This method can detect bicycles. Although to be that sensitive, there should be about 5 turns of wire in the loop, and the distance to the electronics should be short (the lead-in wire has inductance also, and the longer it is the more total inductance, which decreases the percentage change when a vehicle approaches).

In practice, detector sensitivity is compromised to reduce installation costs. Often multiple loops are connected to one piece of electronics. Thus, the percentage change caused by one of many loops is much less. I have seen multiple 2 turn 6x12 loops cut in a left turn lane, with a lead-in cable that runs >100feet to reach the controller cabinet where the electronics are. In this scenario, vehicle detection sensitivity is very low.

Another thing that causes problems is vehicle height. A loop can sense metal as far away as half the dimension of the narrowest portion of the loop. Thus a 6x8 loop can "see" metal as high as 3' above it and 3' to either side. But the farther away, the less percentage change. And if a small change is swamped out by multiple loops and/or long cables back to the controller cabinet, then detection is weak.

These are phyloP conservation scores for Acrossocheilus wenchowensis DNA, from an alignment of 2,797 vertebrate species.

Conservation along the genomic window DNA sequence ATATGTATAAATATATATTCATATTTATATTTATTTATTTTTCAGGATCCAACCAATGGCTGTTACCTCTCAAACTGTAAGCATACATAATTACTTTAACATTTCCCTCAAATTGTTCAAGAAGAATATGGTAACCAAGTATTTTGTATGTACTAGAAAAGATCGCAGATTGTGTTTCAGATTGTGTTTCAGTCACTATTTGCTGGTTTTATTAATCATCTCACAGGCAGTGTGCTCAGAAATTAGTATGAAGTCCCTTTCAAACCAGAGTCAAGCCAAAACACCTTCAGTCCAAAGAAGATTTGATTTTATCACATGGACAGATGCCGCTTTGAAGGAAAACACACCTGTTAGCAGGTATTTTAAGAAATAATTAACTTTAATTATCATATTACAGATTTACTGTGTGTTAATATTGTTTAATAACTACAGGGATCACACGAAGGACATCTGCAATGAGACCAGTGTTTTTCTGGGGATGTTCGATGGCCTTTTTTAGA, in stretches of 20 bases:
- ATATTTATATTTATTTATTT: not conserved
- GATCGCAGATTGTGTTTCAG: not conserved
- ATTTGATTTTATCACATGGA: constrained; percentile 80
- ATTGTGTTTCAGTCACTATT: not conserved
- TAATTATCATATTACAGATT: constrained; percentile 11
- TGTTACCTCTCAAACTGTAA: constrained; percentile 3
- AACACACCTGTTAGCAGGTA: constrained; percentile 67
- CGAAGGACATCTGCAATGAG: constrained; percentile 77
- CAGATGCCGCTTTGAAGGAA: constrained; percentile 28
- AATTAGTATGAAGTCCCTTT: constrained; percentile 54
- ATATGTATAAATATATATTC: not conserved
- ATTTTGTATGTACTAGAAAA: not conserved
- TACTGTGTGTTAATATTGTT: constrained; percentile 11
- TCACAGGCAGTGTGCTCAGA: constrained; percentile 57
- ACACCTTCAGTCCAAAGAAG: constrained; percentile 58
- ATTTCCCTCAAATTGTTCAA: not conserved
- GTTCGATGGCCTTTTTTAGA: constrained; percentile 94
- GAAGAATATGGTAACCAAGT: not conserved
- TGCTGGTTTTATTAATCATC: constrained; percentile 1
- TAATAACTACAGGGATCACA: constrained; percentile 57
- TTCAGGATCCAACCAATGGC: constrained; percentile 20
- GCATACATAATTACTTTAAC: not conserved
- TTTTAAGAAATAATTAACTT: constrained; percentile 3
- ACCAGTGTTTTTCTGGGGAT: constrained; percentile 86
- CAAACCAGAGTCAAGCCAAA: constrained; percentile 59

In summary, you want to create the biggest change in inductance when this type of detection is used. That occurs when you are positioned as close as possible to the most wire as possible.
Last edited by SlowTyper on Sat Sep 13, 2014 10:39 pm, edited 2 times in total.

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HawkeyeGL1200
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Re: red light changer

Postby HawkeyeGL1200 » Sat Sep 13, 2014 10:24 pm

Thank you very much for the very thorough answer!
I am wrong as often as I am right concerning what is wrong with someone else' motorcycle without having seen the machine in person. Guessing with limited information, as to the source of the trouble, is sketchy at best.

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tandem54
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Re: red light changer

Postby tandem54 » Wed Sep 17, 2014 1:49 pm

I just had that happen yesterday, the light wouldn't change and it has in the past, so I waited the 2 cycles and went, I figure it's worth taking a chance on getting a ticket, which I don't think would happen. I have heard before that the magnets do NOT work.
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redial
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Re: red light changer

Postby redial » Sun Sep 28, 2014 7:47 pm